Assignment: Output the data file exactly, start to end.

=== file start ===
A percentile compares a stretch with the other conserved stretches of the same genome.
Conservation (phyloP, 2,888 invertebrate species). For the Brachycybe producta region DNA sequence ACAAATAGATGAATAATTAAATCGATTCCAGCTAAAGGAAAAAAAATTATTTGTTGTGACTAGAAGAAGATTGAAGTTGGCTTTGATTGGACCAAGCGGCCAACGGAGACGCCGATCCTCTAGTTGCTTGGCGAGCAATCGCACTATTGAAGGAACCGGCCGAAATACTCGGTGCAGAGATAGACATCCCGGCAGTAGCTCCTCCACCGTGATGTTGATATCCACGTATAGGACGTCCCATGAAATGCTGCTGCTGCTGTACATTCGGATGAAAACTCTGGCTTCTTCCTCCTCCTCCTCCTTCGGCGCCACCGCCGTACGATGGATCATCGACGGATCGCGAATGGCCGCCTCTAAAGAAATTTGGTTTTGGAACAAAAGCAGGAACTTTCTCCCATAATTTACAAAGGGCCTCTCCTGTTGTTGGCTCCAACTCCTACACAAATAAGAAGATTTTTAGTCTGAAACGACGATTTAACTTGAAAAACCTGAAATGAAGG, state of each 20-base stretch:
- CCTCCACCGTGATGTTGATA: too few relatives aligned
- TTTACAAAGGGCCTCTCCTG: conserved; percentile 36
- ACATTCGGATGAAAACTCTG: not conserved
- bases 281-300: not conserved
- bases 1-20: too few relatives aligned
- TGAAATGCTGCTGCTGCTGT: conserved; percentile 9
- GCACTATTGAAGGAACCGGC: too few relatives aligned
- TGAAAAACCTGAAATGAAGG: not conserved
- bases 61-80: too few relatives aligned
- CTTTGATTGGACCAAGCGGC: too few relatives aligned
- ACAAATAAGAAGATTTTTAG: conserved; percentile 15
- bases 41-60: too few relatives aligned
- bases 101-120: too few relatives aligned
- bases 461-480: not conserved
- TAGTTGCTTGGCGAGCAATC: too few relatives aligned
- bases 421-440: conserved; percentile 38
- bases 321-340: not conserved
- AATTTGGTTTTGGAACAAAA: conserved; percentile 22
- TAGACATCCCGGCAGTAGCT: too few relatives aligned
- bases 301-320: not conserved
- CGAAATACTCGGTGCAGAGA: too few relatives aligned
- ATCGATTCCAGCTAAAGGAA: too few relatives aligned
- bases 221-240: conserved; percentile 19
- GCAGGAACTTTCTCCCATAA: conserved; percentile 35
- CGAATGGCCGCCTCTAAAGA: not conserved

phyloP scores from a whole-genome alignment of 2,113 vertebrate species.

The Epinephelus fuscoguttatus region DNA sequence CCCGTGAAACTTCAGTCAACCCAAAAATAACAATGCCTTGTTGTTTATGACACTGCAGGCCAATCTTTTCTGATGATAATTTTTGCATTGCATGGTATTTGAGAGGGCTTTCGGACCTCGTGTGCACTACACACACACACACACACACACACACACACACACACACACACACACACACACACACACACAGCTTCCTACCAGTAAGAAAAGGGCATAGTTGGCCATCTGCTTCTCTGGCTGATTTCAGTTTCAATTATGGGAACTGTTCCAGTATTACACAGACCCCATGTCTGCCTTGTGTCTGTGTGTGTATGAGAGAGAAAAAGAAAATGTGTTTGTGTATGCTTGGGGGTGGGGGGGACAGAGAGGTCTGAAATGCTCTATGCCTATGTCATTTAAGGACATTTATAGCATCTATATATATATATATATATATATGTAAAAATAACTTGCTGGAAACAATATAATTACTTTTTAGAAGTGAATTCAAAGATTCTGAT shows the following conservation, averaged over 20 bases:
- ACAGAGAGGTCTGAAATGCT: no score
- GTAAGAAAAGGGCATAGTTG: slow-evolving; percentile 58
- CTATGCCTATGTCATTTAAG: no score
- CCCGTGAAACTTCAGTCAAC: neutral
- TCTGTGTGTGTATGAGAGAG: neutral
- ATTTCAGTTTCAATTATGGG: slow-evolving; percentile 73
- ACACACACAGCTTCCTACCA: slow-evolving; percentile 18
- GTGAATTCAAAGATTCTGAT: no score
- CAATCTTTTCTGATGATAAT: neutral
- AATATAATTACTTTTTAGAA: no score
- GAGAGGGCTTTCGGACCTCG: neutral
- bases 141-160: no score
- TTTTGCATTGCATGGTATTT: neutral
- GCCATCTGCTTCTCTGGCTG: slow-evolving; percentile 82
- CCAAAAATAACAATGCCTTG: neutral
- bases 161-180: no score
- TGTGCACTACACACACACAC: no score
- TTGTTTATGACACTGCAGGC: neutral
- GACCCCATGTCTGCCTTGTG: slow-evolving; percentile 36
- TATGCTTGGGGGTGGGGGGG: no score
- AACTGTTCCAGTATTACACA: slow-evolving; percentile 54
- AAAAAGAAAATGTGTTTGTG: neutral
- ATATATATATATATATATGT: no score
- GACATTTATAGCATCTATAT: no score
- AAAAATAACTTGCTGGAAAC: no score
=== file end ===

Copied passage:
A percentile compares a stretch with the other conserved stretches of the same genome.
Conservation (phyloP, 2,888 invertebrate species). For the Brachycybe producta region DNA sequence ACAAATAGATGAATAATTAAATCGATTCCAGCTAAAGGAAAAAAAATTATTTGTTGTGACTAGAAGAAGATTGAAGTTGGCTTTGATTGGACCAAGCGGCCAACGGAGACGCCGATCCTCTAGTTGCTTGGCGAGCAATCGCACTATTGAAGGAACCGGCCGAAATACTCGGTGCAGAGATAGACATCCCGGCAGTAGCTCCTCCACCGTGATGTTGATATCCACGTATAGGACGTCCCATGAAATGCTGCTGCTGCTGTACATTCGGATGAAAACTCTGGCTTCTTCCTCCTCCTCCTCCTTCGGCGCCACCGCCGTACGATGGATCATCGACGGATCGCGAATGGCCGCCTCTAAAGAAATTTGGTTTTGGAACAAAAGCAGGAACTTTCTCCCATAATTTACAAAGGGCCTCTCCTGTTGTTGGCTCCAACTCCTACACAAATAAGAAGATTTTTAGTCTGAAACGACGATTTAACTTGAAAAACCTGAAATGAAGG, state of each 20-base stretch:
- CCTCCACCGTGATGTTGATA: too few relatives aligned
- TTTACAAAGGGCCTCTCCTG: conserved; percentile 36
- ACATTCGGATGAAAACTCTG: not conserved
- bases 281-300: not conserved
- bases 1-20: too few relatives aligned
- TGAAATGCTGCTGCTGCTGT: conserved; percentile 9
- GCACTATTGAAGGAACCGGC: too few relatives aligned
- TGAAAAACCTGAAATGAAGG: not conserved
- bases 61-80: too few relatives aligned
- CTTTGATTGGACCAAGCGGC: too few relatives aligned
- ACAAATAAGAAGATTTTTAG: conserved; percentile 15
- bases 41-60: too few relatives aligned
- bases 101-120: too few relatives aligned
- bases 461-480: not conserved
- TAGTTGCTTGGCGAGCAATC: too few relatives aligned
- bases 421-440: conserved; percentile 38
- bases 321-340: not conserved
- AATTTGGTTTTGGAACAAAA: conserved; percentile 22
- TAGACATCCCGGCAGTAGCT: too few relatives aligned
- bases 301-320: not conserved
- CGAAATACTCGGTGCAGAGA: too few relatives aligned
- ATCGATTCCAGCTAAAGGAA: too few relatives aligned
- bases 221-240: conserved; percentile 19
- GCAGGAACTTTCTCCCATAA: conserved; percentile 35
- CGAATGGCCGCCTCTAAAGA: not conserved

phyloP scores from a whole-genome alignment of 2,113 vertebrate species.

The Epinephelus fuscoguttatus region DNA sequence CCCGTGAAACTTCAGTCAACCCAAAAATAACAATGCCTTGTTGTTTATGACACTGCAGGCCAATCTTTTCTGATGATAATTTTTGCATTGCATGGTATTTGAGAGGGCTTTCGGACCTCGTGTGCACTACACACACACACACACACACACACACACACACACACACACACACACACACACACACACACAGCTTCCTACCAGTAAGAAAAGGGCATAGTTGGCCATCTGCTTCTCTGGCTGATTTCAGTTTCAATTATGGGAACTGTTCCAGTATTACACAGACCCCATGTCTGCCTTGTGTCTGTGTGTGTATGAGAGAGAAAAAGAAAATGTGTTTGTGTATGCTTGGGGGTGGGGGGGACAGAGAGGTCTGAAATGCTCTATGCCTATGTCATTTAAGGACATTTATAGCATCTATATATATATATATATATATATGTAAAAATAACTTGCTGGAAACAATATAATTACTTTTTAGAAGTGAATTCAAAGATTCTGAT shows the following conservation, averaged over 20 bases:
- ACAGAGAGGTCTGAAATGCT: no score
- GTAAGAAAAGGGCATAGTTG: slow-evolving; percentile 58
- CTATGCCTATGTCATTTAAG: no score
- CCCGTGAAACTTCAGTCAAC: neutral
- TCTGTGTGTGTATGAGAGAG: neutral
- ATTTCAGTTTCAATTATGGG: slow-evolving; percentile 73
- ACACACACAGCTTCCTACCA: slow-evolving; percentile 18
- GTGAATTCAAAGATTCTGAT: no score
- CAATCTTTTCTGATGATAAT: neutral
- AATATAATTACTTTTTAGAA: no score
- GAGAGGGCTTTCGGACCTCG: neutral
- bases 141-160: no score
- TTTTGCATTGCATGGTATTT: neutral
- GCCATCTGCTTCTCTGGCTG: slow-evolving; percentile 82
- CCAAAAATAACAATGCCTTG: neutral
- bases 161-180: no score
- TGTGCACTACACACACACAC: no score
- TTGTTTATGACACTGCAGGC: neutral
- GACCCCATGTCTGCCTTGTG: slow-evolving; percentile 36
- TATGCTTGGGGGTGGGGGGG: no score
- AACTGTTCCAGTATTACACA: slow-evolving; percentile 54
- AAAAAGAAAATGTGTTTGTG: neutral
- ATATATATATATATATATGT: no score
- GACATTTATAGCATCTATAT: no score
- AAAAATAACTTGCTGGAAAC: no score